does old heating fuel oil go bad?

I have access to #2 fuel oil that has been sitting in a tank for a couple of years. Can I use it in my oil burner/furnace? Will it burn properly? Do I have to filter it? Thanks, Tony
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I would. I'd also use it.
Not exactly high grade gasoline.
https://en.wikipedia.org/wiki/Fuel_oil
nb
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On Mon, 7 Nov 2016 14:27:00 -0800 (PST), snipped-for-privacy@gmail.com wrote:

The oil should be fine. Your furnace should have a filter, which you should change yearly.
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On Mon, 7 Nov 2016 14:27:00 -0800 (PST), snipped-for-privacy@gmail.com wrote:

#2 (diesel or fuel oil) can grow a fungus if it does not carry the right additive package.
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On Mon, 07 Nov 2016 19:24:00 -0500, snipped-for-privacy@aol.com wrote:

Algi - not fungus.
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On Mon, 07 Nov 2016 20:17:52 -0500, snipped-for-privacy@snyder.on.ca wrote:

Some kind of living stuff that plugs filters. It is common in boats. I assume any warm humid place would do it tho.
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On Monday, November 7, 2016 at 9:42:50 PM UTC-5, snipped-for-privacy@aol.com wrote:

It also depends on what conditions the tank was exposed to. An underground tank or a tank in a basement would be preferable to one that's above ground, exposed to wide temp swings, causing condensation, etc. A full tank is better than a mostly empty one. I'd probably draw some and examine it.
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On Mon, 07 Nov 2016 19:24:00 -0500, snipped-for-privacy@aol.com wrote:

I've never heard of that, but I bet it will still burn just fine.
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On Mon, 07 Nov 2016 19:53:57 -0600, snipped-for-privacy@unlisted.moo wrote:

It will plug the filters and if you don't filter it will plug the jet orifice.
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On Mon, 07 Nov 2016 21:38:26 -0500, snipped-for-privacy@snyder.on.ca wrote:

That makes sense.... But I'd think they probably have the additives in the oil to prevent that from happening.
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On Monday, November 7, 2016 at 10:02:21 PM UTC-5, snipped-for-privacy@unlisted.moo wro te:

In the 90s I was part of a project to dig up old underground heating oil st orage tanks and replace them with modern up to code tanks.
The oil I pumped out of the old tanks was pretty good even though it had be en unused for many years.
A few years later some of the new tanks needed replacement, and we pumped t he new oil. These tanks had a foot of jelly in the bottom. The experts to ld us the formulation of heating oil had changed and they now grew some kin d of bacterial growth that didn't happen before.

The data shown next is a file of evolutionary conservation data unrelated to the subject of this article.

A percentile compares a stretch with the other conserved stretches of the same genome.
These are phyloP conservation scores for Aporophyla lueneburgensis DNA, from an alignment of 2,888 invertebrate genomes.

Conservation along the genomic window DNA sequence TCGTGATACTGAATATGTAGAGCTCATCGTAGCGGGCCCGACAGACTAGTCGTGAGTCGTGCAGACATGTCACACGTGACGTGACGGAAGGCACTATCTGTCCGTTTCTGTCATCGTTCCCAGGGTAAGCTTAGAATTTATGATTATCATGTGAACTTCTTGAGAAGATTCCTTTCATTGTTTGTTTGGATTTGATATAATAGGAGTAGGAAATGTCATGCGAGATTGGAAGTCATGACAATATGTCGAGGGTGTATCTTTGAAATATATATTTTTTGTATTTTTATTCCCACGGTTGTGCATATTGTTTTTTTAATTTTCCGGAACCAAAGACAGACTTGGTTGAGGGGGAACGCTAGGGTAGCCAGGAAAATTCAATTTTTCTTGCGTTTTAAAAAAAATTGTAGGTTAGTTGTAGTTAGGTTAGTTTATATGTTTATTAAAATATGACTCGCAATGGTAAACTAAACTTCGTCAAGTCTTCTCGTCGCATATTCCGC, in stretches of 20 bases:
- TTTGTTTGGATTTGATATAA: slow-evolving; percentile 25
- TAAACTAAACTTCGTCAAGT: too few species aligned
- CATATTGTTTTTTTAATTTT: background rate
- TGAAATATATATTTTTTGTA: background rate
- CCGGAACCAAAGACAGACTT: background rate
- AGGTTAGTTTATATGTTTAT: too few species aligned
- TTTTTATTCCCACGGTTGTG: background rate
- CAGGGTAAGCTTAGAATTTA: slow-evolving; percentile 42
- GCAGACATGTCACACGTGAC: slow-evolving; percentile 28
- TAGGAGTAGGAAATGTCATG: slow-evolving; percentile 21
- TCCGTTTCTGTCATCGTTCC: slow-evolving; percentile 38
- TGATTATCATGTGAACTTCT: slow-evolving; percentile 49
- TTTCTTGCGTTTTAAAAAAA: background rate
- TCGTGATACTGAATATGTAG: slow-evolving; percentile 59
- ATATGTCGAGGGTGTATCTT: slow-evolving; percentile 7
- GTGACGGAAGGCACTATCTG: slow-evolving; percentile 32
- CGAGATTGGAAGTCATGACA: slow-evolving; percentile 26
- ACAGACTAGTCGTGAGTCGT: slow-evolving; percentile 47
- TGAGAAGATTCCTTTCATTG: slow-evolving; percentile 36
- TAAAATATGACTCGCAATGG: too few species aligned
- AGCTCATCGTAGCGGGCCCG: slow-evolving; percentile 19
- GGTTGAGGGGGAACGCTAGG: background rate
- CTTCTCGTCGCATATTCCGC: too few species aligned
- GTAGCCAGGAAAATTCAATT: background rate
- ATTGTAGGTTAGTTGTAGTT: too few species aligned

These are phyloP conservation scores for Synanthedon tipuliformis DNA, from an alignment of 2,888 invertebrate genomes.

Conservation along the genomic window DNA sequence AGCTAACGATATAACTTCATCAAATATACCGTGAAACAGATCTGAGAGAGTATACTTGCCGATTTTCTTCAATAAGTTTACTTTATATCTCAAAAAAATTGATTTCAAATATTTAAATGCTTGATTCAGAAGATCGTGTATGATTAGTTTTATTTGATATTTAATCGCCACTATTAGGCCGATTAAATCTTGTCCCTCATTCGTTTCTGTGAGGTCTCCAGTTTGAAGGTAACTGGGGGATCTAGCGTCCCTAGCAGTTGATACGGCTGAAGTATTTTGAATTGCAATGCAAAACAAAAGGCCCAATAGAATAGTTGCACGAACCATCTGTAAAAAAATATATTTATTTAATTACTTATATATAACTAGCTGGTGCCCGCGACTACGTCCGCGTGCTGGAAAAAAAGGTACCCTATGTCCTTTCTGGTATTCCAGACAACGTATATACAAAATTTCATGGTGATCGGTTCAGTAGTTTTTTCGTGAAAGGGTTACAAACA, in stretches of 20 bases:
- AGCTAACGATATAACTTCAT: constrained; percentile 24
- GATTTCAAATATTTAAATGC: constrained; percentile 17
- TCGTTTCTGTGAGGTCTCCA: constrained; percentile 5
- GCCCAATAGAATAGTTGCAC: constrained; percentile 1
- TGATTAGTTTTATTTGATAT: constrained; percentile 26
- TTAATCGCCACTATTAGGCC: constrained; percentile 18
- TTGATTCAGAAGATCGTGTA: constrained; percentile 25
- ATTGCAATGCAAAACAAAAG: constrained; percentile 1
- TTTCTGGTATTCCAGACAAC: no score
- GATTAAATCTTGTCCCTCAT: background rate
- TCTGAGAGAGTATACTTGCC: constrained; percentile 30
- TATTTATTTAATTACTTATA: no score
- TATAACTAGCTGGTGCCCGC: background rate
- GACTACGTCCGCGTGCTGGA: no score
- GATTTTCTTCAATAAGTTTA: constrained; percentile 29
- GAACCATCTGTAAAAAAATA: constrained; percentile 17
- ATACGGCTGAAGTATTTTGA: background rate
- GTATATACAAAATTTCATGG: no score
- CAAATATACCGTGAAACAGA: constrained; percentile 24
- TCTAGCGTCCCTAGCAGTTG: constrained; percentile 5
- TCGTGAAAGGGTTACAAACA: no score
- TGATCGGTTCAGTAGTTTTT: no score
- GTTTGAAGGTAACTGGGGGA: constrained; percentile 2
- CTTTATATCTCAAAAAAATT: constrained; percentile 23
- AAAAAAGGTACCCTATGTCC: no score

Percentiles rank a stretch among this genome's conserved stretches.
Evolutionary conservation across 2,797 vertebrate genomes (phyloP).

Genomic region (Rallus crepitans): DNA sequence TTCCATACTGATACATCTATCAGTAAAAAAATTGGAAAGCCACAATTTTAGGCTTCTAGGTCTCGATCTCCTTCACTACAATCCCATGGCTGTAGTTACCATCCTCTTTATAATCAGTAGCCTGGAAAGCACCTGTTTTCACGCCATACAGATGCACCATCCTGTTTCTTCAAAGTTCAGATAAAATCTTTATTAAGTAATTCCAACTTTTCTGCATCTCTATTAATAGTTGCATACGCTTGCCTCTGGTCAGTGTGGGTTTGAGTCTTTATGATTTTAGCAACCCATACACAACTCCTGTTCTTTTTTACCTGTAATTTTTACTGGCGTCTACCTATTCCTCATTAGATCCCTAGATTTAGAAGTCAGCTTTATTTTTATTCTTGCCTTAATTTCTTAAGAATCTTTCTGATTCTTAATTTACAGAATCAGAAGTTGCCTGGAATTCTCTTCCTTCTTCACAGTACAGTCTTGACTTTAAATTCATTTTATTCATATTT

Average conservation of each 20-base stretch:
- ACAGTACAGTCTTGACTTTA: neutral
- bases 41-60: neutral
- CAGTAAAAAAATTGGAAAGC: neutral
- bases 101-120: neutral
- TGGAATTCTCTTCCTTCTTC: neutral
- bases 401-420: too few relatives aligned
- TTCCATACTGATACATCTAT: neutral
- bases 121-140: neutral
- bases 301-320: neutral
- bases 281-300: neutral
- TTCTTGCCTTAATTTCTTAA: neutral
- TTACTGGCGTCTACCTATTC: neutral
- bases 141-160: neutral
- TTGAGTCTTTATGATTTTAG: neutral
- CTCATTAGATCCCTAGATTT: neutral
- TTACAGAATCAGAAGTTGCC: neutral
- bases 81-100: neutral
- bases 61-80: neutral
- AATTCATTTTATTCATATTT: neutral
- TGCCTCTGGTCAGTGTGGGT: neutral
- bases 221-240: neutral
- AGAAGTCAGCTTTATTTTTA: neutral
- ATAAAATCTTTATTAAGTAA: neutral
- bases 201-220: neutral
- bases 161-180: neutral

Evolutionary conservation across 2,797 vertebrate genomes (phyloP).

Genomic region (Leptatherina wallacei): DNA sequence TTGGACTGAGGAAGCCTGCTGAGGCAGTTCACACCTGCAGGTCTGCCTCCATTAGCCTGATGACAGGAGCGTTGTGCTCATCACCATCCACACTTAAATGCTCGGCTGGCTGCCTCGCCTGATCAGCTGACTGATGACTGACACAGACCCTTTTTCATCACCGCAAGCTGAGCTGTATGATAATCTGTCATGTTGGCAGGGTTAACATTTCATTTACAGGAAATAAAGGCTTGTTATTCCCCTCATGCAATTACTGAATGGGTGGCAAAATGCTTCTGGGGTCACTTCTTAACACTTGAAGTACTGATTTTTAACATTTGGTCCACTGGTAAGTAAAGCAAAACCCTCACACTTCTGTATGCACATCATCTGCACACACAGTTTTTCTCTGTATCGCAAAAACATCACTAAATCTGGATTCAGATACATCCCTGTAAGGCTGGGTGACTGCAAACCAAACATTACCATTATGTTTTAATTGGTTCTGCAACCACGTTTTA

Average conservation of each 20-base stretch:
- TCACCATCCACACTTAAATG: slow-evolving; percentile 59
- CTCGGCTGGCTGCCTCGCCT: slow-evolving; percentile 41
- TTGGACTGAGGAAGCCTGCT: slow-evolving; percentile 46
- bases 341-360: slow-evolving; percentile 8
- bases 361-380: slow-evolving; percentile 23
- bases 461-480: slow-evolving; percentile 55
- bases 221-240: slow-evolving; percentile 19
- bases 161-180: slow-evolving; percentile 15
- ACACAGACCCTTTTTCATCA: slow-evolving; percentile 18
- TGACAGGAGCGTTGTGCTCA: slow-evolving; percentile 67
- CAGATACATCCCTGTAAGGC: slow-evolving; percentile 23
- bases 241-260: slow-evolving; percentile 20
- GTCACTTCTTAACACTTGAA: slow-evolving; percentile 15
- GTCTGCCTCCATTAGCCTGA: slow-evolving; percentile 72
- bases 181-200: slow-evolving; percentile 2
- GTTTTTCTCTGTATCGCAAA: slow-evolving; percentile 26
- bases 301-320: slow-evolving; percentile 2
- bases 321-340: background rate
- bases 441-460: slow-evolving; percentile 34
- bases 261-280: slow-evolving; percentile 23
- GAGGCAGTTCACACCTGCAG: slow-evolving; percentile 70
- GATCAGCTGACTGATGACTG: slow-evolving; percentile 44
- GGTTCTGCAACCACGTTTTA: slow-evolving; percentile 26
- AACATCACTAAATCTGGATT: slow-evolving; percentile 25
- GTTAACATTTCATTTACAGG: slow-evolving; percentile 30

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On 11/7/2016 5:27 PM, snipped-for-privacy@gmail.com wrote:

Not all old fuel oil is bad but most bad fuel oil is old.
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On Monday, November 7, 2016 at 5:27:04 PM UTC-5, snipped-for-privacy@gmail.com wrote:

Thanks for the info. Looks like it should be fine as long as I don't dredge-up the bottom muck.
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On Tue, 8 Nov 2016 06:48:23 -0800 (PST), snipped-for-privacy@gmail.com wrote:

Filter it as you withdraw it from the tank and when the filter plugs, you are done.
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On Monday, November 7, 2016 at 5:27:04 PM UTC-5, snipped-for-privacy@gmail.com wrote:

...and of course change filters & nozzles.
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On Mon, 7 Nov 2016 14:27:00 -0800 (PST), snipped-for-privacy@gmail.com wrote:

I have a few dozen gallons that my Dad got mixed up with gasoline. I mean, he confused it with gasoline, and so he mixed it up with 2-stroke engine oil.
I know I can't use it for any type of engine, nor in the oil furnace. What I was wondering is if anyone can think of a good use, other than producing inordinate amounts of white smoke.
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On 11/8/2016 4:59 PM, Mike Duffy wrote:

My father got fuel oil in his 1950 Chevy. He had to clean the fuel filter a couple of times at first, but once diluted it ran. Diluted enough it will run in a gas engine.
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wrote:

a 40:1 mix with 2 stroke oil should burn just fine in a furnace.
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On Tuesday, November 8, 2016 at 3:59:34 PM UTC-6, Mike Duffy wrote:

Works as good as Round-up for edging your fence, if you don't get caught.
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If it needs anything, some type 1 kerosene might loosen it up. A little alcohol is used to condition kerosene. Some burners do either type 1 or 2.
Greg
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